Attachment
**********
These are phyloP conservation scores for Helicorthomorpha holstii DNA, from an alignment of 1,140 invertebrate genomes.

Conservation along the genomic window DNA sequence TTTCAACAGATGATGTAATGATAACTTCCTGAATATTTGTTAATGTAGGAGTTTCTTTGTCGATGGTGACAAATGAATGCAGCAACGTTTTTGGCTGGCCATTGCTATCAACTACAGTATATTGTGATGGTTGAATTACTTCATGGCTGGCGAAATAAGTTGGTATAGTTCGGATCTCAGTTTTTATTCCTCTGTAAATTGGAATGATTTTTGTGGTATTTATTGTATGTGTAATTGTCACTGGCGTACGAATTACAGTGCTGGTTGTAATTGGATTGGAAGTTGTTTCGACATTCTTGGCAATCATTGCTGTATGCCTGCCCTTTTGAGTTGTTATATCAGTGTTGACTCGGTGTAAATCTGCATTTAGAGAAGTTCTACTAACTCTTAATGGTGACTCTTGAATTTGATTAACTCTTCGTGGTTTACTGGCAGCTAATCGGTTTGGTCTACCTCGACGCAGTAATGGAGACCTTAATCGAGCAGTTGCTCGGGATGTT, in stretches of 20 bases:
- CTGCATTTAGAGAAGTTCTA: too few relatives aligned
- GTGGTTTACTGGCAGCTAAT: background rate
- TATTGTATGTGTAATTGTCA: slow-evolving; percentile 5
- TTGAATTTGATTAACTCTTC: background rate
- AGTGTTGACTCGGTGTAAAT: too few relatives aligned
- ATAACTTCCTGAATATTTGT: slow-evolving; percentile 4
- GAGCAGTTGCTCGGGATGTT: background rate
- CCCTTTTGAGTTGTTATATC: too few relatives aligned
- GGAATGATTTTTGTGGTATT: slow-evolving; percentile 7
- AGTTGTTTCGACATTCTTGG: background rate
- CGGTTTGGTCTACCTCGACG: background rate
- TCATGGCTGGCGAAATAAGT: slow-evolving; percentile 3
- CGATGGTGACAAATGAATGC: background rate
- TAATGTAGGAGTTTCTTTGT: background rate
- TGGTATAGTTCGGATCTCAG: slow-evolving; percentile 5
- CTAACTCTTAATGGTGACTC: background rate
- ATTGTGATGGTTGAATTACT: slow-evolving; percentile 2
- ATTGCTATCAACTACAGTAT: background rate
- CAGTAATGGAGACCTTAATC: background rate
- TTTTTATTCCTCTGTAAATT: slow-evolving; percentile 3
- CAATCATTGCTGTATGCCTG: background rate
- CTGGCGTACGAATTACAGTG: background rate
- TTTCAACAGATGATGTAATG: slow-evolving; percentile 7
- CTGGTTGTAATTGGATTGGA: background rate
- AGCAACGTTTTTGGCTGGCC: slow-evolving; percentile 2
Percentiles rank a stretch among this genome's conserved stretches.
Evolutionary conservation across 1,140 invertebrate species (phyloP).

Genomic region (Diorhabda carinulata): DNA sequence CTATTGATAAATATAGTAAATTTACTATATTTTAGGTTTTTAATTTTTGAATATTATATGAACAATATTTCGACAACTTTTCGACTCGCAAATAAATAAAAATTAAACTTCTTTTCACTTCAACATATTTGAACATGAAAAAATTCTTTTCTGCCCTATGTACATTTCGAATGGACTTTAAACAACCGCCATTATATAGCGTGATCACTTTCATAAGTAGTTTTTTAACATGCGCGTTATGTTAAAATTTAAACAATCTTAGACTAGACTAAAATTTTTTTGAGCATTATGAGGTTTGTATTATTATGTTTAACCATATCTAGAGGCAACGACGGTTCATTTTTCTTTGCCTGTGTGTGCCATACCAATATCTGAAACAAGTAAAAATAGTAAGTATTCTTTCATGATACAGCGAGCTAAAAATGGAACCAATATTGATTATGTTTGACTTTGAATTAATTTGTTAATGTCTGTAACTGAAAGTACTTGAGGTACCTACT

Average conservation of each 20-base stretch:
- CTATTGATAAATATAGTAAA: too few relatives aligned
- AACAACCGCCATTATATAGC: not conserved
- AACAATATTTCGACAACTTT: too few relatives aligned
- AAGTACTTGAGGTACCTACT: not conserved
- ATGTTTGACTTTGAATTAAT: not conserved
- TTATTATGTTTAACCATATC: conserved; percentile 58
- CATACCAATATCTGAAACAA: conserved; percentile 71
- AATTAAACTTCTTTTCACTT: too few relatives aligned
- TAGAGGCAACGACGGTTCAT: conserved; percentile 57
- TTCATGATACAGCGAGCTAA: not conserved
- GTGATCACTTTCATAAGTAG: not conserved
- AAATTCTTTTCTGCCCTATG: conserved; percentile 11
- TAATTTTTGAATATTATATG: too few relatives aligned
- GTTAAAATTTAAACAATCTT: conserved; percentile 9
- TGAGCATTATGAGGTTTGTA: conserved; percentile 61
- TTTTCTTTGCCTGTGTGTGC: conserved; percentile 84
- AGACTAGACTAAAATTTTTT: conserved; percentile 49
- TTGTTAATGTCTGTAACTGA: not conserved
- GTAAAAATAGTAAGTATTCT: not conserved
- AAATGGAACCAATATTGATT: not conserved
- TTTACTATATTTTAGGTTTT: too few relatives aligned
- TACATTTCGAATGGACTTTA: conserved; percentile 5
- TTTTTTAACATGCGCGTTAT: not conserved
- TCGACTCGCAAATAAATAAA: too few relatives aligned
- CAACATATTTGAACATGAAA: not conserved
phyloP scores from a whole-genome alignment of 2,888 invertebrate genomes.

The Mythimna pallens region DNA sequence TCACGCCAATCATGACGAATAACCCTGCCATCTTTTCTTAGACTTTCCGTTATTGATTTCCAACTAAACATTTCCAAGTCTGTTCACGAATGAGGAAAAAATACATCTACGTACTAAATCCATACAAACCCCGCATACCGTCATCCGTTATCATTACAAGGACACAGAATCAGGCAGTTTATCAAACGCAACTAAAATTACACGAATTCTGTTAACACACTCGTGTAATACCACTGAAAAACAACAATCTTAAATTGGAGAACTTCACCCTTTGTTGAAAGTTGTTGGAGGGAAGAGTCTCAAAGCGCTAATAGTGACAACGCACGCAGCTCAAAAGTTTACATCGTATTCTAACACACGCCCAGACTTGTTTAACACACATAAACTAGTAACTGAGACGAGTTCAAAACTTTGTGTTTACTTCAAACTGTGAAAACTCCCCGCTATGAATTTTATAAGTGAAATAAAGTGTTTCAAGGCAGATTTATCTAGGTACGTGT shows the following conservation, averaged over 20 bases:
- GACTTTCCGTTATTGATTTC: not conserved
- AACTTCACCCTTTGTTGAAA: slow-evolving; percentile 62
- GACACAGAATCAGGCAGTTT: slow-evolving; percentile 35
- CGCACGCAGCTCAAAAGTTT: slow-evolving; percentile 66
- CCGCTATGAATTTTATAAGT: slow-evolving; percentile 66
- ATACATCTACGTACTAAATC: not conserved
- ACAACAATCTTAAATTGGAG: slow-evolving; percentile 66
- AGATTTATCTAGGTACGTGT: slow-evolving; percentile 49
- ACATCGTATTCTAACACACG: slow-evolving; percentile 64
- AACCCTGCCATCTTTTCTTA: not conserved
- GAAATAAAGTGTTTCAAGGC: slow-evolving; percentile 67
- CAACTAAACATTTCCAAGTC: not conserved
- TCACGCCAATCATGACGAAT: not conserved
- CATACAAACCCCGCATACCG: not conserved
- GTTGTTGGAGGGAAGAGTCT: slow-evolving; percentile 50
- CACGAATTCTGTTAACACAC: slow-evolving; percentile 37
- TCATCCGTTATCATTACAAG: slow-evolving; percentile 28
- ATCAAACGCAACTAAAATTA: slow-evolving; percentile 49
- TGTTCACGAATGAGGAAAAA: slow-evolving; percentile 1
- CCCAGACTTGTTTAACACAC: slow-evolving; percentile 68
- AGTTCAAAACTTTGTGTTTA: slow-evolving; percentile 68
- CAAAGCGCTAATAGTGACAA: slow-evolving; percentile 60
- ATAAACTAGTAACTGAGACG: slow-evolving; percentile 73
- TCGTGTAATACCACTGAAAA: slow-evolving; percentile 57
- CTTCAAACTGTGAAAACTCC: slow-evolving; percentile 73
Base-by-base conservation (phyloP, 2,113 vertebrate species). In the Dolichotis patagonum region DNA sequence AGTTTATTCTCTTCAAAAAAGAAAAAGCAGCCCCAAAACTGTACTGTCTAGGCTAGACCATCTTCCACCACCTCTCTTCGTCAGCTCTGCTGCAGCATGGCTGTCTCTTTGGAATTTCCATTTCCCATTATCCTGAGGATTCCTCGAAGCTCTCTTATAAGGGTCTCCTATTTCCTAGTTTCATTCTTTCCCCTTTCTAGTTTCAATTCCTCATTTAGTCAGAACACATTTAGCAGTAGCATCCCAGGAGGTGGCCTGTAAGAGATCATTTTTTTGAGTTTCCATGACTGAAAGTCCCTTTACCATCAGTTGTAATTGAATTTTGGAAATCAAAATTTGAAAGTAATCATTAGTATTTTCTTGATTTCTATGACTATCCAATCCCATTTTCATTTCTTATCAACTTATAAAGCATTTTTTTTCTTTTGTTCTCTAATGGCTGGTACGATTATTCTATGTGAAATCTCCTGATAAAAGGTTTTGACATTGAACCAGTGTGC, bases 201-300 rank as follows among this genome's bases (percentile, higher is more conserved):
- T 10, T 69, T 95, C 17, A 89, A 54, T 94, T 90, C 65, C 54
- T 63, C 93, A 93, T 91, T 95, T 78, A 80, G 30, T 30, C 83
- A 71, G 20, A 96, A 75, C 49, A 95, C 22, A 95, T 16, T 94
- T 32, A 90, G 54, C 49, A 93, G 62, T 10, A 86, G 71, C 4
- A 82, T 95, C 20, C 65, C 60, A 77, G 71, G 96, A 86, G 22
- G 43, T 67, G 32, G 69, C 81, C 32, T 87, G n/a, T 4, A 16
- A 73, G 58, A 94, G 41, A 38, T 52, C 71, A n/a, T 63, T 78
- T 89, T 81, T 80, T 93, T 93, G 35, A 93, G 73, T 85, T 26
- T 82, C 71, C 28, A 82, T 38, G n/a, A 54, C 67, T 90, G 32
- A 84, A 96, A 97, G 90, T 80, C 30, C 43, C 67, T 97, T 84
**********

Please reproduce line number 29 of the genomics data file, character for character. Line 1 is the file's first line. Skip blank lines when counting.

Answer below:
Evolutionary conservation across 1,140 invertebrate species (phyloP).